New study says mushrooms may be communicating more after rain

Laccaria bicolor mushrooms

Science nerds have been buzzing for a while about the discovery that mushrooms can communicate with each other via a network of electrical signals.

But a new study listened in on a mushroom “conversation” and discovered that the fungi really start blabbing after a rainfall, so to speak.

Japanese researchers from Tohoku University, Nagaoka College and Kyoto University experimented on a cluster of mushrooms by measuring electrical activity in their fruit — the visible, above-ground portion of the fungus.

They noted that the area had been dry in recent weeks, and electrical activity significantly increased after a typhoon dropped rainfall in the region.


“In the beginning, the mushrooms exhibited less electrical potential, and we boiled this down to the lack of precipitation,” said Yu Fukasawa, the main author of the study, in a statement. “However, the electrical potential began to fluctuate after raining, sometimes going over 100 mV.”

Mushrooms connect to each other with a network of underground strands called hyphae, which together form the mycelium. Electrical signals travel along the hyphae, making a transmission of sorts.

Scientists are split, however, about what those bursts of activity could mean. One researcher compared the patterns of electrical bursts to human speech and identified around 50 “words” among four species of mushroom.

Scientists believe the mushrooms could simply be signaling their presence. Or, they could be alerting other parts of the fungus gossip network to threats or attractants.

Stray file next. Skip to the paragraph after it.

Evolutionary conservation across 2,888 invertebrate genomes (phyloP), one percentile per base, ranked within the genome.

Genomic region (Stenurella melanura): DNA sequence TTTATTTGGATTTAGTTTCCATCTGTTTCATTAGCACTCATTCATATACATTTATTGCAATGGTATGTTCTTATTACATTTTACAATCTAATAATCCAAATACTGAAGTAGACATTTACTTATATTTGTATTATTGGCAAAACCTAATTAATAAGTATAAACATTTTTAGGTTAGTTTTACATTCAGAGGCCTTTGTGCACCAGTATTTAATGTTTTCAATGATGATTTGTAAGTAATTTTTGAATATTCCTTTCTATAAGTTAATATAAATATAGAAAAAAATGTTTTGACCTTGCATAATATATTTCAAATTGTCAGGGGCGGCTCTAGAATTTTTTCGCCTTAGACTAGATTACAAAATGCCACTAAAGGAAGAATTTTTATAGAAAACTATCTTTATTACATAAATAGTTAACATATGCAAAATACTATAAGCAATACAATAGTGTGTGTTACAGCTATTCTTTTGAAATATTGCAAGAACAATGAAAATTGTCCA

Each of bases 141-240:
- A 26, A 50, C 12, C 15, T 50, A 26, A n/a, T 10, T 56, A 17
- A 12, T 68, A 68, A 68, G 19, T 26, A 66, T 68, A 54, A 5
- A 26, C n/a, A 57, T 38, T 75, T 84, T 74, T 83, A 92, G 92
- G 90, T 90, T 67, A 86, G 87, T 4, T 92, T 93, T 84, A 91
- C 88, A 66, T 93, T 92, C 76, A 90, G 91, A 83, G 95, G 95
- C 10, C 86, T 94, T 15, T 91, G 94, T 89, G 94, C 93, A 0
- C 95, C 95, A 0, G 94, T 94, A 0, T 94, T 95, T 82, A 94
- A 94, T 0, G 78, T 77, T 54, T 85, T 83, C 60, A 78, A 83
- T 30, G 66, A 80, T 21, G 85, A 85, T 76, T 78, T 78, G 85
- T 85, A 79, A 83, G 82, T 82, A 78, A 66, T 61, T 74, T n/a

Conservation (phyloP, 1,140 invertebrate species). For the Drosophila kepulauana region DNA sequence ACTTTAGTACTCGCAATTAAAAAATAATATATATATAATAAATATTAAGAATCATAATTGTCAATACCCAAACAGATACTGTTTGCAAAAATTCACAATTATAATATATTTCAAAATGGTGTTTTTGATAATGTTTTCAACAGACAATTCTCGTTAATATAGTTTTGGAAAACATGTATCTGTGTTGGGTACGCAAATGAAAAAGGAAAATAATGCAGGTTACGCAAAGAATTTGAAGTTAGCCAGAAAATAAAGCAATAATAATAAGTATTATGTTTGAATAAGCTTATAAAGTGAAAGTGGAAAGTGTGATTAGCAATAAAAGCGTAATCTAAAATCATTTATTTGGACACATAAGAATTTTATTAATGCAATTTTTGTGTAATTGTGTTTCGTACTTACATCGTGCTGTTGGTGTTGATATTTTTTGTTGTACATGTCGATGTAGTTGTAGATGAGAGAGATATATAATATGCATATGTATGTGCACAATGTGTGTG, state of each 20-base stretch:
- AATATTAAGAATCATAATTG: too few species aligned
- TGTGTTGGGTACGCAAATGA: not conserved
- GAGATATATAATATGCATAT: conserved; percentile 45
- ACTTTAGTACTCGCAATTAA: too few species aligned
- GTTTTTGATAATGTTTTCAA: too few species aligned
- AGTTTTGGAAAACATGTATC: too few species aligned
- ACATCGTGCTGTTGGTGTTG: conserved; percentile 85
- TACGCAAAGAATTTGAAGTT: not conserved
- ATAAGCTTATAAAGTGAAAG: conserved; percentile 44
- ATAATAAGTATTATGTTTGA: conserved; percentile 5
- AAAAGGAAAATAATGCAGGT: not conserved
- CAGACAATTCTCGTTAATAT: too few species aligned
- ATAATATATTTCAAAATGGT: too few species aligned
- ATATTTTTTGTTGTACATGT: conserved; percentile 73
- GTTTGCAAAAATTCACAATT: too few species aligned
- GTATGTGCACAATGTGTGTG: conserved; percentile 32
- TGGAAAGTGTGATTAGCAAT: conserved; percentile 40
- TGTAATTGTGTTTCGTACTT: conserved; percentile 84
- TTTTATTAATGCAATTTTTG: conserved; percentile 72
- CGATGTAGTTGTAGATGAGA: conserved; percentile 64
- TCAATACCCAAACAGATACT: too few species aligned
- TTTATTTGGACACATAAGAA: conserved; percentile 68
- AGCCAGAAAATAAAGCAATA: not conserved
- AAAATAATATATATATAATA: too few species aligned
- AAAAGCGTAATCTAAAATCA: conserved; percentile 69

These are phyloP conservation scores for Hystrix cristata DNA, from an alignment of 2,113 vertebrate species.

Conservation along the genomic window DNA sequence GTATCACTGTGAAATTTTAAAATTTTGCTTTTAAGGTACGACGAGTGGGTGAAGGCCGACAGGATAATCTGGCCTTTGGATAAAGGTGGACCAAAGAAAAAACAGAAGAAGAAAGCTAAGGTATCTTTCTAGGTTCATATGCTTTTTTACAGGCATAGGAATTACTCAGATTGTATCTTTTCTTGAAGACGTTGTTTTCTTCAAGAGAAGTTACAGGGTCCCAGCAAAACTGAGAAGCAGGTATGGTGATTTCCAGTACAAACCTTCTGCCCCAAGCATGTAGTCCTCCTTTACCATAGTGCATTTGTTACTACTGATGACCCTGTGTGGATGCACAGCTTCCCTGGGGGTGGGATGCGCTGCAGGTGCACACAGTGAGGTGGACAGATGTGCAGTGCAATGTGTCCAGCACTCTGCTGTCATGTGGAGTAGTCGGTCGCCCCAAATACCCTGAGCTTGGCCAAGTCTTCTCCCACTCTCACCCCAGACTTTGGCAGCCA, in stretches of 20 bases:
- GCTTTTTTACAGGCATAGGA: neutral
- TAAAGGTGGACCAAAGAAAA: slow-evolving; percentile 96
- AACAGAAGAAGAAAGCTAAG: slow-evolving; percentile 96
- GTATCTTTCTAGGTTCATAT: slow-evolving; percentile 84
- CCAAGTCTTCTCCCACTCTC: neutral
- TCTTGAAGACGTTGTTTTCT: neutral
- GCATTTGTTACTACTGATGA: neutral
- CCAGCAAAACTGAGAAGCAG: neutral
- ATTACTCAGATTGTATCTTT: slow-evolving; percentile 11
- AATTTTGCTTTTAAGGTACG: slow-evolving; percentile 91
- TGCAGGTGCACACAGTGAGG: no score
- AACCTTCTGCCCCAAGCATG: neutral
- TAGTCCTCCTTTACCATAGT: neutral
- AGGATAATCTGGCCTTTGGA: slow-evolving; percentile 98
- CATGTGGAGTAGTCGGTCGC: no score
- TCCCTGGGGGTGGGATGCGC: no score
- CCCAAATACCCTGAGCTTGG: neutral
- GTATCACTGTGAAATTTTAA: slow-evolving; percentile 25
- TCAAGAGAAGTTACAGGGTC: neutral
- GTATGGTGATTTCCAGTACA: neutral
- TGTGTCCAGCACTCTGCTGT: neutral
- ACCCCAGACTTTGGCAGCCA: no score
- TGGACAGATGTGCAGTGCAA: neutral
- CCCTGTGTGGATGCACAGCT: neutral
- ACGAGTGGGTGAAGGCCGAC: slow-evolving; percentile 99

But perhaps they’re not “saying” anything at all. That’s what Dan Bebber, associate professor of biosciences at the University of Exeter, told The Guardian in 2022, although he agrees the electrical bursts aren’t random.

“Though interesting, the interpretation as language seems somewhat overenthusiastic, and would require far more research and testing of critical hypotheses before we see ‘Fungus’ on Google Translate,” Bebber said.

Buzzkill! Nonetheless, the Tohoku University study could be an example of mushrooms displaying something like communication — even if it’s just a little small talk about the weather. The main takeaway of this study appears to be the fact that more research is needed.

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About the Author
Kathleen St. John
Kathleen St. John is a freelance journalist. She lives in Denver with her husband, two kids and a fiercely protective Chihuahua. Visit Scripps News to see more of Kathleen's work.

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